Several years ago, I celebrated a “significant” birthday in Paris with a dear friend who was also celebrating a birthday ending in zero. One of the more interesting things about our European adventure was that our spouses had planned the trip for us as a surprise, making hotel and flight reservations without our knowing or having input.
My friend and I had never taken a road trip together, much less shared a hotel room. The very idea that our husbands decided to put us on an airplane to enjoy eight nights in Paris based on their hunch we would be successful travel mates still boggles my mind. Thankfully and joyfully, they were correct! The only dicey moment was when someone mistook me for my friend’s mother. In honesty, I could not and should not blame my friend for the mistake, but she didn’t have to enjoy it so much.
We experienced the adventure of a lifetime together. But such is not always the case when traveling with friends. Our success as traveling companions showed me a few things that have me looking forward to more trips with friends. Here are a few tips I hope will help your travels with friends be more fun and less stressful:
Discuss your must-see destinations
Before you leave, make sure you have a conversation about your vacation goals; listen carefully to your companion’s wish list of priorities as well. Together develop an itinerary that takes into consideration all of your hopes and expectations for the trip. You may not be able to accomplish everything on the list, but at least you will both have offered input into the planning, allaying possible hard feelings before the trip starts.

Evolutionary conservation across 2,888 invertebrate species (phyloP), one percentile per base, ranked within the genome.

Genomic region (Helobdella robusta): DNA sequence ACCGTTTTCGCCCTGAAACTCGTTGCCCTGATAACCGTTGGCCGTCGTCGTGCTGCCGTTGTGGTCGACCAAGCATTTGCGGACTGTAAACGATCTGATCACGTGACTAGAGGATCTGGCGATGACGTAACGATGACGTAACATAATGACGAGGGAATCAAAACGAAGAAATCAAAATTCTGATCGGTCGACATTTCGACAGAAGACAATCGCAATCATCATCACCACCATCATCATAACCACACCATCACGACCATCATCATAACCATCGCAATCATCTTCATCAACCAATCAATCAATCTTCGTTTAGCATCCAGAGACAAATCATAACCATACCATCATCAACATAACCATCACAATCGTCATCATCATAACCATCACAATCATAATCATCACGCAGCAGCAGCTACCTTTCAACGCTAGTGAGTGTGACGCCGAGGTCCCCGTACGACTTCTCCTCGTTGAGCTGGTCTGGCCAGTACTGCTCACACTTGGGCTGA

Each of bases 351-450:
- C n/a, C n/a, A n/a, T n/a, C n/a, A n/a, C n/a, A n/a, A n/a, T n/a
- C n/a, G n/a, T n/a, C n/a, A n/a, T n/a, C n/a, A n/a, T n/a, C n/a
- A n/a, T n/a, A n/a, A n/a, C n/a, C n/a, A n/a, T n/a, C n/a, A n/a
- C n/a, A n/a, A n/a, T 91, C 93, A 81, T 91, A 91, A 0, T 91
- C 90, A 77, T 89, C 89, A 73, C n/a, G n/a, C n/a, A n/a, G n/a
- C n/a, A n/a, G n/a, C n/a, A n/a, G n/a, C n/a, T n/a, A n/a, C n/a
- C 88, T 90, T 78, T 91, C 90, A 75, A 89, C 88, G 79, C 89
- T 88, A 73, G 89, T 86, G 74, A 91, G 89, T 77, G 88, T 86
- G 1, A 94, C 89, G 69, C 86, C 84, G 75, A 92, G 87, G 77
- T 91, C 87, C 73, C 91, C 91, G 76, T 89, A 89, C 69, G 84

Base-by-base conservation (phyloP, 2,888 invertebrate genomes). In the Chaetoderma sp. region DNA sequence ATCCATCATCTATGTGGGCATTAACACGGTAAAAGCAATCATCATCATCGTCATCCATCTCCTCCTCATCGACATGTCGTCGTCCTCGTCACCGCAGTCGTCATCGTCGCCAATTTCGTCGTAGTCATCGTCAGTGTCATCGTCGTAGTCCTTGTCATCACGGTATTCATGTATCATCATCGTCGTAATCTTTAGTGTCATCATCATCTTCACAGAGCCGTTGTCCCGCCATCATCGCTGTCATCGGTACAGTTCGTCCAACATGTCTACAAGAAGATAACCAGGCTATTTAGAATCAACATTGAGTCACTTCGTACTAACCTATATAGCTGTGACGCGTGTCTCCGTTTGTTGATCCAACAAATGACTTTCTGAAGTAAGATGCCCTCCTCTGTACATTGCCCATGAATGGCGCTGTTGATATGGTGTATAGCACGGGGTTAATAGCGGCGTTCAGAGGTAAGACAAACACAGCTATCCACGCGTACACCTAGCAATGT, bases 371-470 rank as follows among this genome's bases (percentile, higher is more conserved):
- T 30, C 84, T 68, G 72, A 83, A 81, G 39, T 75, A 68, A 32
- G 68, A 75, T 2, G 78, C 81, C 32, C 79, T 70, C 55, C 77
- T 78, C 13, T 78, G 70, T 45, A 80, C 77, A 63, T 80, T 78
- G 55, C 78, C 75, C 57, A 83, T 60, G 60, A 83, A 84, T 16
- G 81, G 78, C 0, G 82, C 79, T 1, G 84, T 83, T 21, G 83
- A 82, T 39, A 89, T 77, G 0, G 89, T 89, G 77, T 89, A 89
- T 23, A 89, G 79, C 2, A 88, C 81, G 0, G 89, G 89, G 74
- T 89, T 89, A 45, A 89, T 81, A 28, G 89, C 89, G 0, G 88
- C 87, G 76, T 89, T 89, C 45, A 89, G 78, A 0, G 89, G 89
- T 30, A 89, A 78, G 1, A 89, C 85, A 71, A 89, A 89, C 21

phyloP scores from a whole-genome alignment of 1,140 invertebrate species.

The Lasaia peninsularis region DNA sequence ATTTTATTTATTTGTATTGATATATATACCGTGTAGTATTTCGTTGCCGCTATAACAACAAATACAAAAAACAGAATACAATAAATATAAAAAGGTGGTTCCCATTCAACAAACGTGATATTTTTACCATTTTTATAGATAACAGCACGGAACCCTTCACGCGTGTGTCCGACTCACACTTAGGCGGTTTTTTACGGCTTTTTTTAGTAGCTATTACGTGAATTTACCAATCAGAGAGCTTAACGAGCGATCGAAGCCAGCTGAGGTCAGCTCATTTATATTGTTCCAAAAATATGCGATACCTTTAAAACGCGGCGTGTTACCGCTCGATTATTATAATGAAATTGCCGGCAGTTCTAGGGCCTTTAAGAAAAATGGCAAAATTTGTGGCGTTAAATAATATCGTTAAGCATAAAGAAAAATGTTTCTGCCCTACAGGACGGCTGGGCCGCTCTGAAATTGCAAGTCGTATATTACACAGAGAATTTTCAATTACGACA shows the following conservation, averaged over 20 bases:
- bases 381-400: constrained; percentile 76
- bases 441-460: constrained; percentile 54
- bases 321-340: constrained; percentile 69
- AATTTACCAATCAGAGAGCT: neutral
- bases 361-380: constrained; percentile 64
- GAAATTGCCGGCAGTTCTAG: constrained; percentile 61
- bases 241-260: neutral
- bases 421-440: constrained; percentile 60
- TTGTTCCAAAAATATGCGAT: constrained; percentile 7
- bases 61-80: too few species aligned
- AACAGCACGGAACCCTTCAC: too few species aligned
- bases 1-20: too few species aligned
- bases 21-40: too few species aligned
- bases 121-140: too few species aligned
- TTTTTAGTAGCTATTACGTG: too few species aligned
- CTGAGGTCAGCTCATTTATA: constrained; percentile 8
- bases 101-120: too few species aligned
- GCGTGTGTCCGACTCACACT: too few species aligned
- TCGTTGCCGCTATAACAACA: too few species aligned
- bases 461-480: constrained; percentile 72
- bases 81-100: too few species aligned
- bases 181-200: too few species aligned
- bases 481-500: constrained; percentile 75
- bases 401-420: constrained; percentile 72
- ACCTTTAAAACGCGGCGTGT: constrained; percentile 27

Go with the flow
Know that things will not always go as planned. The more laid-back you can be when the unexpected happens, the more enjoyable the trip will be for everyone. And who knows—sometimes a wrong turn can lead to something better than the planned itinerary. When you are open for an unexpected adventure, it will find you. Being inflexible may result in missed opportunities as well as incite bad feelings among your travel companions.
Do not let bad thoughts fester. If you are unhappy about something, say it, but do so kindly and with respect. Talk it out. Better to resolve the matter quickly and not allow resentment to take root.
Every activity does not have to be done together. A little personal time for both of you makes the time you are together more enjoyable. Consider escaping for breakfast or for an afternoon stroll on your own—it will do wonders for your psyche and that of your friend.
Establish a general agreement on budget and what you are willing to spend. But do not fixate on money. Counting pennies to make sure you don’t pay more than your share of the cab fare is a downer. Don’t do it.
I’m here if you need me. Until then, y’all behave.